Wednesday, 27 August 2014

You Can't Go On, Thinking Nothing's Wrong...

The assembled boardgamers (L-R):  Gareth II; Andy; Dan; Waitress; Phil

A very short blog this week since only our poor souls managed to venture down to the banks of the Thames.  A report was provided to me by the lovely Dan (although classified as "not a report").  But before we get to that, the final list of listens for the week:

The Paul Butterfield Blues Band - East/West
Mickey Newbury - An American Trilogy (Possible pick of the month - along with Lee Hazlewood)
Cousteau - S/T
Stevie Wonder - Innervisions
Bombino - Nomad
Billy Preston - That's The Way God Planned It
Ellen Foley - Nightout
Slave - Just a Touch of Love

By the way, anyone venturing into the Oxfam Music Shop in Ealing Broadway or Acton Recycling Charity Shop on South Ealing Road, I have recently got rid of all those albums that I haven't listened to in years - I need space for new arrivals.  Help yourselves - they're all exemplary of course *cough*.  Any way, onwards!

It was a cosy night for just the four of us in the end, although apparently somebody was asking around for us at the bar and left before anybody arrived. We were also almost joined by a random couple at one point, but they preferred to settle down with the pub's copy of Jenga instead of the meagre fair that was scattered on the IBG games table.

Games played were Dead of Winter: A Crossroads GameAirships, and who is going to drive Phil home tonight?

Dead of Winter

Gareth II was a Betrayer but was just a single morale point away from preventing the main objective from completing. He also couldn't quite fully arm the private army that he was amassing to help him usurp the colony and invest himself as dictator for life (no matter how short that may eventually become) and so would not have been able to claim victory even if conditions had turned out more suitable for him.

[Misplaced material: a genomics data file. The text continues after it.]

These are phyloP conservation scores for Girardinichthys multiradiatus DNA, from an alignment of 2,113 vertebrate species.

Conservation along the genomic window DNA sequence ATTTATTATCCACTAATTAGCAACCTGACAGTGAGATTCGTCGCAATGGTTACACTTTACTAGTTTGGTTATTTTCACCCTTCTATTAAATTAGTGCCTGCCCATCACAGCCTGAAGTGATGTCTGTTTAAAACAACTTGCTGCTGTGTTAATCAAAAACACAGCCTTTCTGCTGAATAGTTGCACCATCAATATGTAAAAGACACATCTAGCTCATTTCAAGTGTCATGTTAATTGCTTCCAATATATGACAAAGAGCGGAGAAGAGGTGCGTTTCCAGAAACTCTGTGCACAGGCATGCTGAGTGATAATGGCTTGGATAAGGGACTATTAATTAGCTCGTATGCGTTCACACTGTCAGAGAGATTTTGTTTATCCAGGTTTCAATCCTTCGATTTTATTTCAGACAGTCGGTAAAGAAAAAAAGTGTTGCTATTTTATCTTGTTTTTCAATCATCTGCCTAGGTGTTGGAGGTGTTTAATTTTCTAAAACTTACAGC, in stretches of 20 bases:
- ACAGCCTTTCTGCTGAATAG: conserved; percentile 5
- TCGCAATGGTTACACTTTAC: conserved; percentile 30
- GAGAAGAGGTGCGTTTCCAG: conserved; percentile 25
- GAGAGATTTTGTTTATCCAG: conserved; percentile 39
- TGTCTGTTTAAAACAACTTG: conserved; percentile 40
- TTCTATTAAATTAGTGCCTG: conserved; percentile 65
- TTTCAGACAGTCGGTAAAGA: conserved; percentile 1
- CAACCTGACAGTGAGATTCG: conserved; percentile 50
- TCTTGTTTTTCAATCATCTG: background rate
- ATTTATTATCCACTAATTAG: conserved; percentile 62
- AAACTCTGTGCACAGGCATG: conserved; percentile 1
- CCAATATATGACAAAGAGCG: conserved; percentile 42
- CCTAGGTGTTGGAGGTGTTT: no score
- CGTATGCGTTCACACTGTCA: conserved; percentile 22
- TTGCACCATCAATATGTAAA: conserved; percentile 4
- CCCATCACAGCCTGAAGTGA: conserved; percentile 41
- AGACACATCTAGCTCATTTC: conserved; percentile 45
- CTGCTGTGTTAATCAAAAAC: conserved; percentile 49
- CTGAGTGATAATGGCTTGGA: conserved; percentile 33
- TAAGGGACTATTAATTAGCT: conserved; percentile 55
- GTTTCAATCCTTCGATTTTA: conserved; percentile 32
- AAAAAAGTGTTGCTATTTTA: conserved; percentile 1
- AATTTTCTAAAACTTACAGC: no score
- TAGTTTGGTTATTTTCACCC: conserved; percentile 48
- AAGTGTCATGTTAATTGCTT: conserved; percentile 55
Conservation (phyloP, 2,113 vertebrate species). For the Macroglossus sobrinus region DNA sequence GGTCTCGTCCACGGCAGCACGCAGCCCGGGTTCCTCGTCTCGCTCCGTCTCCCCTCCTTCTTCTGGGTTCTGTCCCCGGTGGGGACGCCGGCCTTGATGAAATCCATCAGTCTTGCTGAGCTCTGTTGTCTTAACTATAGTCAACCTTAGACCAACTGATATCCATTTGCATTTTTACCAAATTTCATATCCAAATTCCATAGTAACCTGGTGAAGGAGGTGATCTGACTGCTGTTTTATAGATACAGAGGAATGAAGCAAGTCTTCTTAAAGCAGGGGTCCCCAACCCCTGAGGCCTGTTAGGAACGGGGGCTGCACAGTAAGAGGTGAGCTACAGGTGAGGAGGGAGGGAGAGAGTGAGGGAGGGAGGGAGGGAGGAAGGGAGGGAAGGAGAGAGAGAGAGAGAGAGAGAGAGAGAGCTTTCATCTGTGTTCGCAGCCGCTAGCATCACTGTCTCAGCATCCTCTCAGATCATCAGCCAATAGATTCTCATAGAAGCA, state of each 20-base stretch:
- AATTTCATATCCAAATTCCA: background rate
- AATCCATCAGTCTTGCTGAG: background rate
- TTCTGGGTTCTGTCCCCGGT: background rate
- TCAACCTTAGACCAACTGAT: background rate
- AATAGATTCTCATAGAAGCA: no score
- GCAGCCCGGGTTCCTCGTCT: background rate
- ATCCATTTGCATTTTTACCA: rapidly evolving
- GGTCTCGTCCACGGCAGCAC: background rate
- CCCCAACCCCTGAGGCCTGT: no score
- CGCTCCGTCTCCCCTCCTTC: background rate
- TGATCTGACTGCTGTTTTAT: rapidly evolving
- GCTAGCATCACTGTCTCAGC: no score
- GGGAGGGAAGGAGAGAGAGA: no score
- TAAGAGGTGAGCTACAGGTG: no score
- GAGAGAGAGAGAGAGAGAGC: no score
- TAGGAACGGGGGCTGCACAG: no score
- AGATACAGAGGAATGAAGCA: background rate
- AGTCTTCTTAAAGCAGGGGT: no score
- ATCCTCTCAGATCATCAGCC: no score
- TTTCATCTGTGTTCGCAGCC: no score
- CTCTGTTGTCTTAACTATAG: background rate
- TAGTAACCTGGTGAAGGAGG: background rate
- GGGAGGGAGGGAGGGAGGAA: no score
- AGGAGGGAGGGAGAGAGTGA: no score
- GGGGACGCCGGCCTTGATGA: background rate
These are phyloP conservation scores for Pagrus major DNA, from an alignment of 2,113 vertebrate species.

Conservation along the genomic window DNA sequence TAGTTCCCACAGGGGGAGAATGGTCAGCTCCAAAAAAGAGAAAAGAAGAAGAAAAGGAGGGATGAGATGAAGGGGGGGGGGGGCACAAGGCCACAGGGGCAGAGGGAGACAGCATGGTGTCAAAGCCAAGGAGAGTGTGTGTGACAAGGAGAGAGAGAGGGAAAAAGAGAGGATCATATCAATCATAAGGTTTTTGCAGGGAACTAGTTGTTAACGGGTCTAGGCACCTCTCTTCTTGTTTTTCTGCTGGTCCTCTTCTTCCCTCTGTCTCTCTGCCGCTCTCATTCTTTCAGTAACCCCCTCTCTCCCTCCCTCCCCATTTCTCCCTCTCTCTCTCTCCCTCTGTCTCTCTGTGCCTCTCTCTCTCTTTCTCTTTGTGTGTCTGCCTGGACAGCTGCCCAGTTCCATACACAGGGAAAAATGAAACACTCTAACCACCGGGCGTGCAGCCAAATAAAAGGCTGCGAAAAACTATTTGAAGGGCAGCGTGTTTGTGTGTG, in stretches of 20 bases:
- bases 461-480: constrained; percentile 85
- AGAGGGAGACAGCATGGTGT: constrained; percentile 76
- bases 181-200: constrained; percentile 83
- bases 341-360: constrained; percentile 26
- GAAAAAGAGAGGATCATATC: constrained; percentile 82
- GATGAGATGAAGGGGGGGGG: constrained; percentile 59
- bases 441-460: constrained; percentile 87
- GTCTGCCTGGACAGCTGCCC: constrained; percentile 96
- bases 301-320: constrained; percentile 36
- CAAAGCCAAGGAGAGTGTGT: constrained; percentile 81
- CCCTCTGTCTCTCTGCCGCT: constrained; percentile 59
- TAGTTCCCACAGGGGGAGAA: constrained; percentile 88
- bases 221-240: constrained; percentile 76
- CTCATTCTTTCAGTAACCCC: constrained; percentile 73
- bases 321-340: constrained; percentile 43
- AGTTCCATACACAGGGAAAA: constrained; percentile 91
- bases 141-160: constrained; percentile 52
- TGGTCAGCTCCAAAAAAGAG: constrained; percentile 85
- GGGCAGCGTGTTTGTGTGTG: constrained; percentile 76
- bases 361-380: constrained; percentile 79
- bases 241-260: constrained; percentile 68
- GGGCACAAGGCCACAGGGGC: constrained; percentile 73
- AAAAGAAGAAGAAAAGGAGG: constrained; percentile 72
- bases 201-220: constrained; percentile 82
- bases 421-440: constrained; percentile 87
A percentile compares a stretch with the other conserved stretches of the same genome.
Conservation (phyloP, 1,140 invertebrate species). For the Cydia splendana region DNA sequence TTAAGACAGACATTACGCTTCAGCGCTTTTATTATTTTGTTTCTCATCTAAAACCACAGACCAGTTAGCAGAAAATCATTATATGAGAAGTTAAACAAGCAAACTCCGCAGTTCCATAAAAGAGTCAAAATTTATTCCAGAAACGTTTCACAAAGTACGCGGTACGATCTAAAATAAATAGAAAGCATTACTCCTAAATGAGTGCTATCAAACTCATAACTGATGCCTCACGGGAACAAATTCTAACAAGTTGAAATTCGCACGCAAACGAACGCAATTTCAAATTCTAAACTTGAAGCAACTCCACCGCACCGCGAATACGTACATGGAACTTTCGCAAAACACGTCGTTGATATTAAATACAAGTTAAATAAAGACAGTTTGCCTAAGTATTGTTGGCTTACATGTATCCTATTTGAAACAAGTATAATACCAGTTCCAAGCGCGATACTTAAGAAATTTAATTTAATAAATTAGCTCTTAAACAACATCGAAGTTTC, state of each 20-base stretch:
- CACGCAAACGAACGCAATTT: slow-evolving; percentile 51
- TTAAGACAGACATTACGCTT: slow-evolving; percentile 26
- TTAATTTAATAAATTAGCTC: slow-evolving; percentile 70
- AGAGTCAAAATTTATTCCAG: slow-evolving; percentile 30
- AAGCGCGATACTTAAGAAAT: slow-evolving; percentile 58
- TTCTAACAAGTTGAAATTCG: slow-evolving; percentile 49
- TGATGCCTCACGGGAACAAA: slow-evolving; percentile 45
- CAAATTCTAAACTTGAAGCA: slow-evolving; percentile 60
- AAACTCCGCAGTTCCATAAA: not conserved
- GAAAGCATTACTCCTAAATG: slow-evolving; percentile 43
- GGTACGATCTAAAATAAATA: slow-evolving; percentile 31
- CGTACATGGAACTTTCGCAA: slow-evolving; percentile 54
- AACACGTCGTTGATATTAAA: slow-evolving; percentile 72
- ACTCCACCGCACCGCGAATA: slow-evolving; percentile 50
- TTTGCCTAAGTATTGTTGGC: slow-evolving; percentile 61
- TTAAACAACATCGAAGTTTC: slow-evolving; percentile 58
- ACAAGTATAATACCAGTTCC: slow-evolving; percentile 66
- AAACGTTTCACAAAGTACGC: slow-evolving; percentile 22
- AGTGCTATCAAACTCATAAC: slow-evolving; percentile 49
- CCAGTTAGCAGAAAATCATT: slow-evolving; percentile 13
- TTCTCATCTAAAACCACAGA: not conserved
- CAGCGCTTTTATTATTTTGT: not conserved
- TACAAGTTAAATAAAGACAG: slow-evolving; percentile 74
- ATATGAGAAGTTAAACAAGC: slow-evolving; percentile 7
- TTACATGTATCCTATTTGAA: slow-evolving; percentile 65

I had my victory condition, which was to rescue helpless survivors, handed to me on a plate by Gareth who was bringing them in by the van load as a by product of raising his troops. The plus side was that I was able to focus on doing good for the community overall and slaughtered so many zombies that we were able to pile their heads up as a makeshift barricade (that's not really part of the game, I'm just paraphrasing my fevered imagination). As we had to collect usable samples in the hope of finding a cure, this was a big contributor to completing the main objective.

Phil also completed his personal victory condition, all by himself this time, and spent most of the game rummaging around in the Grocery Store banging bin lids together making a god awful racket. This resulted in a number of his survivors being devoured by the shambling hordes that he was attracting with all that noise.

Andy's goal was a bit more pessimistic; in a fit of pique during a low period he had to pile up some wooden barricades around the colony, soak them in petrol, and set the whole thing alight. Not a plan with the repercussions thoroughly thought out, but it was his to implement and not an easy one to complete. We were deliberately attracting as many zombies to the colony as possible in order to knock their blocks off to collect samples, and the overwhelming number of them kept crushing the barricades. At one point we also voted the resolution of an event to end with more barricades being destroyed, so it was an uphill struggle for Andy all game long.


New to both Phil and Andy, but easy to learn and get stuck straight into.